• If you’re going for an under-construction flat, what will be the payment schedule? In case, you are booking a flat in an under construction apartment, ask for a copy of the schedule and any service and value added tax that you may have to pay.
  • Compare the layout of the apartment with the plan given by the builder. Is there any difference between the two?
  • Does the documentation provided by the builder suggest a clear title? Get it verified from a government authority if you need to be sure.
  • Check the fittings provided in the apartment with the promises made by the builder in their brochures.
  • Check if all the necessary property approvals have been obtained from the land development or planning authorities under the Urban Land Ceiling and Regulation Act and the Income-Tax Act.
  • Has the municipal corporation issued an occupancy certificate to the project? Insist on seeing this.
  • If you’re buying a resale property, check the ownership document to see the earlier transactions. Also check that the required statutory approvals including stamp duty and property registrations have been done.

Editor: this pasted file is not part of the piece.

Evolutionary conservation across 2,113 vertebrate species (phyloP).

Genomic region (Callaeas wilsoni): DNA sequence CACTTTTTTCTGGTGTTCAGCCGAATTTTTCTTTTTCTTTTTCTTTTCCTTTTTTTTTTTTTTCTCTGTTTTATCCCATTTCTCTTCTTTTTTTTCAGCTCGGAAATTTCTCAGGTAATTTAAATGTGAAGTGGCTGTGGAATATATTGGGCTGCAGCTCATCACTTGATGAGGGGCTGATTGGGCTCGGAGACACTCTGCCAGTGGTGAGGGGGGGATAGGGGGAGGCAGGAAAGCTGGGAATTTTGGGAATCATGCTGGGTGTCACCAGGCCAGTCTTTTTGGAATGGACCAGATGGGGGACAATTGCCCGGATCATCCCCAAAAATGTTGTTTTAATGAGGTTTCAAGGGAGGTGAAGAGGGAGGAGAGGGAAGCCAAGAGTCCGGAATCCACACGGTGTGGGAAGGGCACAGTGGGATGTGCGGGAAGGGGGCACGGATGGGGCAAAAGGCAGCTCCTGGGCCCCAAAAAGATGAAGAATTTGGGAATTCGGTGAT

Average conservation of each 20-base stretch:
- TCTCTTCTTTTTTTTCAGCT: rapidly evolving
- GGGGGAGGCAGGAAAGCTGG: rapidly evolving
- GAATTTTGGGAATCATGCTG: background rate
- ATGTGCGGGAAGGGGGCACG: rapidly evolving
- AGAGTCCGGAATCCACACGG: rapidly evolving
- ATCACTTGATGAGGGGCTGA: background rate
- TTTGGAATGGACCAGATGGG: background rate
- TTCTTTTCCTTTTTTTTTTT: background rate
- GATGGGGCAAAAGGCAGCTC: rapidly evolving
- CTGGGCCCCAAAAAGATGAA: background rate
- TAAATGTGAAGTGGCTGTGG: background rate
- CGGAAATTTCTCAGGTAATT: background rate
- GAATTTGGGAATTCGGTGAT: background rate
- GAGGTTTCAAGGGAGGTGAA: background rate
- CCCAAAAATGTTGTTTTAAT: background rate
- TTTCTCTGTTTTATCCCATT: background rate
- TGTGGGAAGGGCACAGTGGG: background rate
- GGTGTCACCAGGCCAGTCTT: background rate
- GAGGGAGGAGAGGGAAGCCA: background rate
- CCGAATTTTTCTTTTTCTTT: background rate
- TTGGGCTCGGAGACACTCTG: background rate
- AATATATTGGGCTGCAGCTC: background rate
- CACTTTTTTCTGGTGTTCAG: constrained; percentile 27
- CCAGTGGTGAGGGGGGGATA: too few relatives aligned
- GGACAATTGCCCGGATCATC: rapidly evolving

• Check that the builder has acquired all the legal approvals from the Municipal Corporation the Electricity Boards, the water supply and Sewage Boards and the Area Development Authorities.

While the above list is not comprehensive, most buyers consider only a few of the above parameters that are listed above when investing their hard-earned money in their home. Following this checklist will appear time-consuming. But believe us, it will save you years of trouble and offer you peace of mind that really lasts.

We wish you the very best for your dream home!

The entire checklist can be downloaded in excel format from here.


Read also:
Guide to Buying a Property in Bangalore from a Legal Perspective
How to purchase an Aparment in Bangalore – Some Tips


This article aims at collating and providing a ready to use checklist for prospect buyers of an apartment for benefit of ApnaComplex blog readers. While ApnaComplex has taken every care to ensure the information is accurate, we suggest to please use the information in the article and the template provided as a guidance and do your own due diligence before buying any property. If you need professional advice on this topic and any other property related matters, please send your request through our contact us form. We encourage readers to post more items that can be added to the checklist ad we would be glad to release an updated checklist for benefit of the buyers.

Popular methods of calculating Maintenance Charges in Apartment Complexes